New York: Alfred A. Knopf, 1997. First edition [Stated]. Presumed first printing. Hardcover. xii, 607,  pages. Notes. Index. Cover has slight wear and soiling. No dust jacket present. Inscribed by the author in the fep. Inscription reads: To Ari--Hope you fine more to agree with in this than in :Arab + Jew" Best wishes David K. Shipler. An examination of racial bigotry and racial understanding in America today. Shipler, a Pulitzer Prize-winning journalist at the New York Times, provides a nuanced and multilayered portrait of how Americans interact with others of differing backgrounds, and how they are hampered in their understanding by deep-seated and barely conscious attitudes of mistrust and fear. David K. Shipler (born December 3, 1942) is an American author and journalist. He served in the U.S. Navy as an officer on a destroyer, 1964–66. He won the Pulitzer Prize for General Non-fiction in 1987 for Arab and Jew: Wounded Spirits in a Promised Land. Among his other publications the book entitled, The Working Poor: Invisible in America, also has garnered many awards. Formerly, he was a foreign correspondent of The New York Times and served as one of their bureau chiefs. Since 2010, he has published the electronic journal, The Shipler Report. His book, A Country of Strangers: Blacks and Whites in America, based on five years of research into stereotyping and interactions across racial lines, was published in 1997. Shipler was one of three authors invited by President Clinton to participate in his first town meeting on race. A Country of Strangers is a magnificent exploration of the psychological landscape where blacks and whites meet. To tell the story in human rather than abstract terms, the Pulitzer Prize-winning writer David K. Shipler bypasses both extremists and celebrities and takes us among ordinary Americans as they encounter one another across racial lines. We learn how blacks and whites see each other, how they interpret each other's behavior, and how certain damaging images and assumptions seep into the actions of even the most unbiased. We penetrate into dimensions of stereotyping and discrimination that are usually invisible, and discover the unseen prejudices and privileges of white Americans, and what black Americans make of them. We explore the competing impulses of integration and separation: the reference points by which the races navigate as they venture out and then withdraw; the biculturalism that many blacks perfect as they move back and forth between the white and black worlds, and the homesickness some blacks feel for the comfort of all-black separateness. There are portrayals of interracial families and their multiracial children--expert guides through the clashes created by racial blending in America. We see how whites and blacks each carry the burden of our history. Black-white stereotypes are dissected: the physical bodies that we see, the mental qualities we imagine, the moral character we attribute to others and to ourselves, the violence we fear, the power we seek or are loath to relinquish. The book makes clear that we have the ability to shape our racial landscape--to reconstruct, even if not perfectly, the texture of our relationships. There is an assessment of the complexity confronting blacks and whites alike as they struggle to recognize and define the racial motivations that may or may not be present in a thought, a word, a deed. The book does not prescribe, but it documents the silences that prevail, the listening that doesn't happen, the conversations that don't take place. It looks at relations between minorities, including blacks and Jews, and blacks and Koreans. It explores the human dimensions of affirmative action, the intricate contacts and misunderstandings across racial lines among coworkers and neighbors. It is unstinting in its criticism of our society's failure to come to grips with bigotry; but it is also, happily, crowded with black people and white people who struggle in their daily lives to do just that. A remarkable book that will stimulate each of us to reexamine and better understand our own deepest attitudes in regard to race in America. Condition: Very good.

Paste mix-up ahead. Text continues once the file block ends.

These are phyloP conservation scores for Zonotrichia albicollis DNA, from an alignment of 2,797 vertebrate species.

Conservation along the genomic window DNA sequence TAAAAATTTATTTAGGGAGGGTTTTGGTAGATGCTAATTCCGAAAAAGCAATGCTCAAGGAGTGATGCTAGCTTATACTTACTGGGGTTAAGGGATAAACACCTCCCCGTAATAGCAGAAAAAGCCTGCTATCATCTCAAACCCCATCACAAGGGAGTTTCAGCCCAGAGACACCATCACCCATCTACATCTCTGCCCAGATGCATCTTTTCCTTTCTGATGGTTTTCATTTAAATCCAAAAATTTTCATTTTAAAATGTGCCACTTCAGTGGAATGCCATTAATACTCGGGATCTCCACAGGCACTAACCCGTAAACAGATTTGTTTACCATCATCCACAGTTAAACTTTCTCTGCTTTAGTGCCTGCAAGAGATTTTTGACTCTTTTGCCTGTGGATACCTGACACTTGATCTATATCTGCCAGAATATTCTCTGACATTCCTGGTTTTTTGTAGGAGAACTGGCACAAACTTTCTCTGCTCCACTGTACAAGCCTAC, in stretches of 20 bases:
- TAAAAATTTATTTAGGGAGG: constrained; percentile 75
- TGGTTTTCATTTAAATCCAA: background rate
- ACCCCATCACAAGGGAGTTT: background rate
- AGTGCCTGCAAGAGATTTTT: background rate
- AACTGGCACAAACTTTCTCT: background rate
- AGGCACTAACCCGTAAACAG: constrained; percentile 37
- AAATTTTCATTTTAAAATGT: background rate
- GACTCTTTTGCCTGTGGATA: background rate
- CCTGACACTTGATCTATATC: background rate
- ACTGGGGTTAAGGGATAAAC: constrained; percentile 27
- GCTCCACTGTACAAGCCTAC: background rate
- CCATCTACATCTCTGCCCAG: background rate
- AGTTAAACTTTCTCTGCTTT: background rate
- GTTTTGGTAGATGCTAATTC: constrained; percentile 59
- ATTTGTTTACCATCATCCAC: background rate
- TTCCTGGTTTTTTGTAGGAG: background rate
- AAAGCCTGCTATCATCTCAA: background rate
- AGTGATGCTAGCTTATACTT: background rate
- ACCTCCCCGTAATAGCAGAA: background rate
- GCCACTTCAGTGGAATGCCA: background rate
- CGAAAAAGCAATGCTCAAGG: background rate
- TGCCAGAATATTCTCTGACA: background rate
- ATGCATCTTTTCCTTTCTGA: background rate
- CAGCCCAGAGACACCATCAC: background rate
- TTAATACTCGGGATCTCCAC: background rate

Keywords: Racism, Affirmative Action, Discrimination, Prejudice, Biculturalism, Integration, Civil Rights, Diversity Training, Ethnicity, Interracial, Multiracial, Skin Color, Stereotypes